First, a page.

At Halk, Oetinger, and Brown, we only represent Arizona associations and planned communities.  We can assist with drafting a cyber security policy and security protocols to make sure they address all legal obligations to your members.  Schedule an initial consultation with our team of experienced attorneys today by submitting a message on our contact us page.

Halk, Oetinger, and Brown shares this article for informational purposes only and does not create an attorney-client relationship.

Arizona HOA Laws

Arizona Prop 209: The Predatory Debt Collection Protection Act and How It Impacts Arizona HOAs

Arizona Proposition 209, otherwise known as the “Predatory Debt Collection Protection Act,” will directly impact homeowners associations and planned communities.  Prop 209 states that an HOA will be limited in its ability to garnish a delinquent owners’ earnings or bank account. This is especially important for board members to understand as garnishment can be a useful tool in collecting delinquent assessments. To help Arizona HOAs understand the implications of Prop 209, we put together this simple guide to the new legislation.

Arizona Proposition 209 Details

As a result of Arizona Prop 209 passing, HOAs will need to understand the following key points:

  • Creditors can no longer garnish the wages or bank accounts of almost half of the population of Arizona.
  • As a result, more HOAs will foreclose on its liens, causing members to pay more to resolve the debt, or to potentially lose their homes
  • With HOAs filing more often for assessment lien foreclosures to make up for their increased collection-related expenses and the risk that the HOA may not recover all of its delinquent assessments, HOAs will likely need to increase the annual assessments.

Wage Garnishments

Arizona law previously allowed 25% of disposable earnings to be garnished in order to satisfy judgments. With the passage of Prop 209, only 10% of disposable income can be garnished for debt collection. If anyone currently earns $51,000 or less per year, their wages cannot be garnished. This will limit Arizona HOAs’ ability to garnish wages because, according to a recent study by Phoenix Community and Economic Development, 41% of Arizonans make $50,000 or less annually.

Bank Garnishments

Arizona law previously provided that each individual can protect $300 per bank account from bank garnishments. If two people own the same bank account, they can protect $600. With Prop 209 going into effect, under the new law, each bank account holder can protect $5,000 per bank account from bank garnishments. If two people own the account, then they would be able to hold onto $10,000.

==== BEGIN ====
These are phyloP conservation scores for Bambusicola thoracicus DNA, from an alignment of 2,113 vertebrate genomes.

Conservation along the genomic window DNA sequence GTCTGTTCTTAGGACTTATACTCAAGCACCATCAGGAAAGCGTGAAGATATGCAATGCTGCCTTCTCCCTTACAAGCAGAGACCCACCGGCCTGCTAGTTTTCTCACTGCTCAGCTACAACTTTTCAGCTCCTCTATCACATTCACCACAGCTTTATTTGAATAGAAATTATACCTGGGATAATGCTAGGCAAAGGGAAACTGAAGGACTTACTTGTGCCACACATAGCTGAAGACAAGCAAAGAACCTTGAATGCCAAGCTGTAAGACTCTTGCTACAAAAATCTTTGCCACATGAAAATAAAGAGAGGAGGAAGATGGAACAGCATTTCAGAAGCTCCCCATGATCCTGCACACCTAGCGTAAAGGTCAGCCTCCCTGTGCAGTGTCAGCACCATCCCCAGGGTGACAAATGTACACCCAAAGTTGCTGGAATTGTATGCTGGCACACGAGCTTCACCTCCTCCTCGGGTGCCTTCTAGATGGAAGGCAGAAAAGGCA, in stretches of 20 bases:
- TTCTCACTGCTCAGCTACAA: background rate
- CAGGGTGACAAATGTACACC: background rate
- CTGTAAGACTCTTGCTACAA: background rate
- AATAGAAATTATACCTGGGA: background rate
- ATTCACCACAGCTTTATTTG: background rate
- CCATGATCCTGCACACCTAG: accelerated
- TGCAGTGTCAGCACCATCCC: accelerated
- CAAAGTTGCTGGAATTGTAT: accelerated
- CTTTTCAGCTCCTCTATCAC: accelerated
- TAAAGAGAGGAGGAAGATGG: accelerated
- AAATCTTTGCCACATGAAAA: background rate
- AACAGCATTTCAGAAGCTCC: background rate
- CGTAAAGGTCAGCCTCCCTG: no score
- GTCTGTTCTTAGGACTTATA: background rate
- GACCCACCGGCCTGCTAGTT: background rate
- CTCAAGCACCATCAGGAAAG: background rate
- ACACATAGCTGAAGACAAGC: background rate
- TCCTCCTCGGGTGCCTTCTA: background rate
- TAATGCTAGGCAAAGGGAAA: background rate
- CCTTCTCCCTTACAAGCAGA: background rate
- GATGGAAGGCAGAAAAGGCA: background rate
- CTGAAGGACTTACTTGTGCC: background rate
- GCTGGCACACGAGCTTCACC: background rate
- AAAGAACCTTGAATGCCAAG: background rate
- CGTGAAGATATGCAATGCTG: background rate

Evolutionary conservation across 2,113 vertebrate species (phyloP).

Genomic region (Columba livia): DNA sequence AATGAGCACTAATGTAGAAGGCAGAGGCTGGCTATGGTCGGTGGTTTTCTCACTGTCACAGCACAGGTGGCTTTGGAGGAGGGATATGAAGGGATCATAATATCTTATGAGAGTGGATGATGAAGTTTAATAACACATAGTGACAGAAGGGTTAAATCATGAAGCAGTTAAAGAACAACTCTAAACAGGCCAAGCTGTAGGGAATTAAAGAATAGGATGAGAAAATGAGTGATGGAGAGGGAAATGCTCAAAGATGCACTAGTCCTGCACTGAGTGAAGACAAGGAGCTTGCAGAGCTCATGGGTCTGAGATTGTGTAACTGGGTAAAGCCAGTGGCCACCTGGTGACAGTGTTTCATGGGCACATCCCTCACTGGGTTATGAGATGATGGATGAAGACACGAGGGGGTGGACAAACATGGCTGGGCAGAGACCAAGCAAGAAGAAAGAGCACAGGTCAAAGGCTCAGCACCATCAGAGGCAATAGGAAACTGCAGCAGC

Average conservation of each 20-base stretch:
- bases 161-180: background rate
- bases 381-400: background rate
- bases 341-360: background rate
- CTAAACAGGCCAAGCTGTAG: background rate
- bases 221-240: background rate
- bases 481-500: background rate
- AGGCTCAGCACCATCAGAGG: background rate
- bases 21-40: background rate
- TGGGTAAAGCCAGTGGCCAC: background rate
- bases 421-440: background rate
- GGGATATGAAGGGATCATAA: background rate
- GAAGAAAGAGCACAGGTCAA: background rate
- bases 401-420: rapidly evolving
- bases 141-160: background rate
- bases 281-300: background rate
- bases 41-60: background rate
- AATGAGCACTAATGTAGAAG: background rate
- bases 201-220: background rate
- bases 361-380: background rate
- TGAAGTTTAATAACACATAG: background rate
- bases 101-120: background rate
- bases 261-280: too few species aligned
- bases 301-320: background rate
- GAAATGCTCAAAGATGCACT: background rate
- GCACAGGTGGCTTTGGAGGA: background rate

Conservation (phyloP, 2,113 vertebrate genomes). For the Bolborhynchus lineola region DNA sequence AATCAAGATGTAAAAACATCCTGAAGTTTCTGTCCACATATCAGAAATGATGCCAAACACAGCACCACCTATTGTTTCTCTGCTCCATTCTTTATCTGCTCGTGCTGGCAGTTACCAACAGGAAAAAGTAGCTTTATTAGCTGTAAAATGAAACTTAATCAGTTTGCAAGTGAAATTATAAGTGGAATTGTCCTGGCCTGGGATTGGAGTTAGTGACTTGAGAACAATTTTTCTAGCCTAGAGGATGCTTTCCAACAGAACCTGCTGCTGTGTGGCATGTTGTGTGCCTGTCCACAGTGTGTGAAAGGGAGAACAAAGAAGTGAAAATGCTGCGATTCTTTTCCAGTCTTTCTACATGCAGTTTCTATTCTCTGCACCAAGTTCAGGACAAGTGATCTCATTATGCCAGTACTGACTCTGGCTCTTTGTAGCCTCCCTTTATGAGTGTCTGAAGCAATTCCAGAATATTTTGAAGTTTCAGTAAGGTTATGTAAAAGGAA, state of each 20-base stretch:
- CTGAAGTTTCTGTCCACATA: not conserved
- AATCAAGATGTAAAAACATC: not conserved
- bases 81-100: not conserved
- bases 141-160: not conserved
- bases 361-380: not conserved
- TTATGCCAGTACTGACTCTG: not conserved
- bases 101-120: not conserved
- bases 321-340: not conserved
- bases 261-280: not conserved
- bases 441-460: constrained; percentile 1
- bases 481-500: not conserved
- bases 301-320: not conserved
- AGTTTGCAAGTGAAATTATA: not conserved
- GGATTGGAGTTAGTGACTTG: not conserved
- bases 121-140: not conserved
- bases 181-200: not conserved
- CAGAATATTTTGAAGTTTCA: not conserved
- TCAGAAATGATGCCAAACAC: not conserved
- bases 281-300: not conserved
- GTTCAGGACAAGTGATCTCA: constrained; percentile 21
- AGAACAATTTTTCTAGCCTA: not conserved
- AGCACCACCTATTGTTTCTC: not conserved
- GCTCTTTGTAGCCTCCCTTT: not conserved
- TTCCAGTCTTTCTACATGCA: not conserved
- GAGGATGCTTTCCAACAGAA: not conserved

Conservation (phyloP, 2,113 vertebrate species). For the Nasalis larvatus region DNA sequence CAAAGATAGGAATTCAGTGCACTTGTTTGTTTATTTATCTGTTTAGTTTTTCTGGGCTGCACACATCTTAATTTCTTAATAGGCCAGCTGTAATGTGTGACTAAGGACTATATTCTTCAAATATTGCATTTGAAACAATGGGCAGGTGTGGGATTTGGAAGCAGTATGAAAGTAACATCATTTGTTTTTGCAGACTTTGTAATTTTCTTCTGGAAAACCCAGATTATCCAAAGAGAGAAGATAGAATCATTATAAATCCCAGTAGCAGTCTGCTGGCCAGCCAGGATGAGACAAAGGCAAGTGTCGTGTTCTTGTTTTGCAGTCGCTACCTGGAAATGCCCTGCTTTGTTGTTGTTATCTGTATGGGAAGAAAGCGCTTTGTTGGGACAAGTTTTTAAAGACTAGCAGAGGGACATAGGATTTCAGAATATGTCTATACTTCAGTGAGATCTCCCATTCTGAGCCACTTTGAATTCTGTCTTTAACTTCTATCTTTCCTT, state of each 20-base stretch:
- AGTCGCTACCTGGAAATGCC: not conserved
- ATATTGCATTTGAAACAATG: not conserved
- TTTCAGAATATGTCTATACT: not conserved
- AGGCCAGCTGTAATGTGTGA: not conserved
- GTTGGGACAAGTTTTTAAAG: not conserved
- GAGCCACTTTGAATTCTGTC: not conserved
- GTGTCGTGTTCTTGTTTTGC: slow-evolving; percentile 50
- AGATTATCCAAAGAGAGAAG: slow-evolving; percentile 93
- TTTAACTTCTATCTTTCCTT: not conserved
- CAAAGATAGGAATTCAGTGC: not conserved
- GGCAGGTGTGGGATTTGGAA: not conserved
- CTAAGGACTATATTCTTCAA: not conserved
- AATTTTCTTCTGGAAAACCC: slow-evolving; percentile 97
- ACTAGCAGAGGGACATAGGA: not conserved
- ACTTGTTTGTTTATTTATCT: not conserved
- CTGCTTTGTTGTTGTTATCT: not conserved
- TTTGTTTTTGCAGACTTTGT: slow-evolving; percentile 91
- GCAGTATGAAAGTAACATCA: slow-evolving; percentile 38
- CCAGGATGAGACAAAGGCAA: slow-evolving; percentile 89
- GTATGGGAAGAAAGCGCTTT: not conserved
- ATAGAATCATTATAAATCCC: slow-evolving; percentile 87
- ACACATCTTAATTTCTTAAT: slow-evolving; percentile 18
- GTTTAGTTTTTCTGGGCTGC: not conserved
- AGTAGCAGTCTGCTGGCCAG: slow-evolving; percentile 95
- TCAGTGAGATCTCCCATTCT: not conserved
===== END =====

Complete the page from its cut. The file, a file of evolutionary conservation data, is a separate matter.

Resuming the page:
Homestead Exemption

Arizona law previously provided that $250,000 is protected from general creditors as a homestead exemption. Prop 209 increases that to $400,000. When an owner sells their house, judgments for fines will not be paid from escrow unless there is more than $400,000 in equity in the home.

Personal Property Exemptions

In accordance with the current law, $6,000 of personal items/household goods are shielded from debt collection. Prop 209 provides that $15,000 of personal items/household goods are protected from debt collection.

Keeping up with new and updated laws is a time-consuming and frustrating process. You can create legal issues for your HOA and put it in a vulnerable position by not being prepared for these new laws. Being proactive and working with a law firm specializing in Arizona HOA representation is essential. With solid planning and simple adjustments to internal procedures, most associations and planned communities can avoid common legal pitfalls.

Halk, Oetinger, and Brown represents planned communities and associations in Arizona and helps them to avoid as many of these common issues as possible. Our experienced attorneys routinely help associations with all their legal needs, including explaining new laws and how they can affect your HOA. Our firm can help your association make the necessary adjustments for Arizona Prop 209 and any other new legislation that might impact normal operations.  Contact us today to schedule your initial consultation on our contact us page.

Halk, Oetinger, and Brown shares this article for informational purposes only and does not create an attorney-client relationship.